California Institute of Technology
This is an abstract
for a talk to be given at the
Foresight Conference on Molecular Nanotechnology.
There will be a link from here to the full article when it is
available on the web.
Critical to rapid progress in synthesizing and characterizing
nanoscale structures with unique properties are accurate
simulations. Since a 100 nanometer cube might contain 64 million
atoms, there are significant challenges in using atomistic
techniques to predict the structures and properties. We will
summarize some of the advances in quantum chemical, force field,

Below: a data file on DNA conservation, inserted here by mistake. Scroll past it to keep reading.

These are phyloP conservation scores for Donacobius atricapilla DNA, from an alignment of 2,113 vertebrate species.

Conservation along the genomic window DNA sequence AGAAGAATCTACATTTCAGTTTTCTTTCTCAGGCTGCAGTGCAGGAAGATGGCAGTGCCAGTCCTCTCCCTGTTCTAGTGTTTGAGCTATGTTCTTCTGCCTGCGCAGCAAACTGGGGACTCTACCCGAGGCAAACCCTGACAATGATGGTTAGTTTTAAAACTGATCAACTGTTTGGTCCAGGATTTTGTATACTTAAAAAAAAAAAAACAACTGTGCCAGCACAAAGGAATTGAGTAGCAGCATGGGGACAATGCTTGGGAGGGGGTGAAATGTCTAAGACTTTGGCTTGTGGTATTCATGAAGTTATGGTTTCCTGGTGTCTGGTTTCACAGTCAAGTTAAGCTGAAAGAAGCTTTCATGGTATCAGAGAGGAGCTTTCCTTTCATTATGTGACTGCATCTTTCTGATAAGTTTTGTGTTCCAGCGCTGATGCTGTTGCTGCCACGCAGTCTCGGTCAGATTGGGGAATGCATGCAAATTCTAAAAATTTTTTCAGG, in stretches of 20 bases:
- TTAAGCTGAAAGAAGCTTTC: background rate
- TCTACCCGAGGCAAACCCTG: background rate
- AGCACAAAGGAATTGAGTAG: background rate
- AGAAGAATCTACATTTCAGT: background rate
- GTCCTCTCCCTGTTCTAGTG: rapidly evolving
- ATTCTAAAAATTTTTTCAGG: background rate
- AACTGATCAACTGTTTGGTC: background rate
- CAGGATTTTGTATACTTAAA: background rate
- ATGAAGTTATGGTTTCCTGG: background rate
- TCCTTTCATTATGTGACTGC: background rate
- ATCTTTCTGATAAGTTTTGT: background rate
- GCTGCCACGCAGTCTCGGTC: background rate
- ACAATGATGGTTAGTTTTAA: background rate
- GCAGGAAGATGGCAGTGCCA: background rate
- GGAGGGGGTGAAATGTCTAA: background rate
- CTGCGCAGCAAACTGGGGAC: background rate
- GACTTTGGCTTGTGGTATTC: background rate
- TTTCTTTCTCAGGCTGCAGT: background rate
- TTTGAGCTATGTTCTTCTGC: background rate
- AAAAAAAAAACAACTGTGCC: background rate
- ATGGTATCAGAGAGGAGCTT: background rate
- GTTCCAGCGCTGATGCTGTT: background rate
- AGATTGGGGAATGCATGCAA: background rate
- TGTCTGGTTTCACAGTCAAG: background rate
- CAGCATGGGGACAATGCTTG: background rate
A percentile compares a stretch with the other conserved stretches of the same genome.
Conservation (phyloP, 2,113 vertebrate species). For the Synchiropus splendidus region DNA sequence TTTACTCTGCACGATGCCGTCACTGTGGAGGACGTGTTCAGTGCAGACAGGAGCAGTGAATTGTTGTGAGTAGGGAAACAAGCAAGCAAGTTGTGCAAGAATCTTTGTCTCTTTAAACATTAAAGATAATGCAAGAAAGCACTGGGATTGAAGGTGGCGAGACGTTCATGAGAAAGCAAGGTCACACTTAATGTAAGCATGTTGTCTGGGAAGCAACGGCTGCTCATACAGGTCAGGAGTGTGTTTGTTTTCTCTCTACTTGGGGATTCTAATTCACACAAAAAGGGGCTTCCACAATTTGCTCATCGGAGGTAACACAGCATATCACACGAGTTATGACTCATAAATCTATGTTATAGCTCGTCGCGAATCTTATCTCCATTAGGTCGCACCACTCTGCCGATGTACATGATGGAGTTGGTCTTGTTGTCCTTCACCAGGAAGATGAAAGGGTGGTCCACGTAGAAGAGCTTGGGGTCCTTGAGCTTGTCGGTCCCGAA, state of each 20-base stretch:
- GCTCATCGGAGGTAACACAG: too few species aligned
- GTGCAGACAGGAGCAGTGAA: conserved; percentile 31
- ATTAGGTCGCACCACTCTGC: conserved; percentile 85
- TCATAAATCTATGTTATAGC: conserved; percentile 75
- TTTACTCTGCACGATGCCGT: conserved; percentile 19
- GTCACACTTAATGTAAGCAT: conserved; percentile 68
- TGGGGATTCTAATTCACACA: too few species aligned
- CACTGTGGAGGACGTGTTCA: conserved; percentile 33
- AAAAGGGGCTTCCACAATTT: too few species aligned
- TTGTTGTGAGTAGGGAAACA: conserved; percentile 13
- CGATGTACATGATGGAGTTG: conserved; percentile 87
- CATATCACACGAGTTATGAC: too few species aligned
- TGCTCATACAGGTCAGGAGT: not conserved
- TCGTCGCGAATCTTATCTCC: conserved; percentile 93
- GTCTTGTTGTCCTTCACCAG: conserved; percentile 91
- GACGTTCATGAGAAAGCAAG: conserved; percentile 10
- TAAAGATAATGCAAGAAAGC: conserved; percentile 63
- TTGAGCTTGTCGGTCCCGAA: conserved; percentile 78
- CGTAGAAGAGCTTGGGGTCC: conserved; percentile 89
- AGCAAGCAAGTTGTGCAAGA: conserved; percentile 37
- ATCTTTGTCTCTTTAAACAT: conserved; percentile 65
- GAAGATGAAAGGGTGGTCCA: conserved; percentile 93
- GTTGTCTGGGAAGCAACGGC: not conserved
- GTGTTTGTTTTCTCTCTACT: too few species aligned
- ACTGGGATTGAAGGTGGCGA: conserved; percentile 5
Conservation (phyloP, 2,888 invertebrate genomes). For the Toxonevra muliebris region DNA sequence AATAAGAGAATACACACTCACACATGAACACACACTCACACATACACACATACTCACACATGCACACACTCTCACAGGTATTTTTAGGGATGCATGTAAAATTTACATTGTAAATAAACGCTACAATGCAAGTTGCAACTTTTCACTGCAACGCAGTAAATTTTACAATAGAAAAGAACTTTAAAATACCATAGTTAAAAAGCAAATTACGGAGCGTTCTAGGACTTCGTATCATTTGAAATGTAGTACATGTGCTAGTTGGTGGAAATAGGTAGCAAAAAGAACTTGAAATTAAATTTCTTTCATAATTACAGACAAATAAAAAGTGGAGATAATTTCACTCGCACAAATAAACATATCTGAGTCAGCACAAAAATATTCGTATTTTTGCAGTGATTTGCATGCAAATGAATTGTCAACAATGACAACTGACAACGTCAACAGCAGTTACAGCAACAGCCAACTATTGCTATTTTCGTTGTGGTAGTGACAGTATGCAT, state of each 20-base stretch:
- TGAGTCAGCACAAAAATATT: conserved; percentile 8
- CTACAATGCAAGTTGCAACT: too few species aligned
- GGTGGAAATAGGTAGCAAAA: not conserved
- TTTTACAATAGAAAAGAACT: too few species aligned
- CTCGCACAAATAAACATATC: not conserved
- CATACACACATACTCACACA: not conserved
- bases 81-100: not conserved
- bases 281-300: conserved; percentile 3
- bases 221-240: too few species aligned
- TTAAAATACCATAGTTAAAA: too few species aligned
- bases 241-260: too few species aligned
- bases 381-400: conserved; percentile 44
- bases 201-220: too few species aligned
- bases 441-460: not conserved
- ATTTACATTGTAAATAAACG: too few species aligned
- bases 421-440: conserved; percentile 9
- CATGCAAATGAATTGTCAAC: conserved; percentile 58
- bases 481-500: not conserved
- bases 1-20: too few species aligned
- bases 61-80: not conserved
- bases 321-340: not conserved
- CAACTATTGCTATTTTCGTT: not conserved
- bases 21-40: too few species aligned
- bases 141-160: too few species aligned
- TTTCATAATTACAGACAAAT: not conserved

molecular dynamics, nonequilibrium molecular dynamics, and Monte
Carlo techniques now being developed to address these problems.
We will apply these methods to several systems of current
- arrays of single wall nanotubes
- dendritic polymers designed for self-assembly into
- design and simulation of nanoscale machines
- microelectromechanical sensors (MEMS) based on silicon
and polycrystalline diamond (PCD)
Prof. William A. Goddard, Charles and Mary Ferkel Professor of
Chemistry and Applied Physics, Beckman Institute
139-74, California Institute of Technology, Pasadena, CA 91125,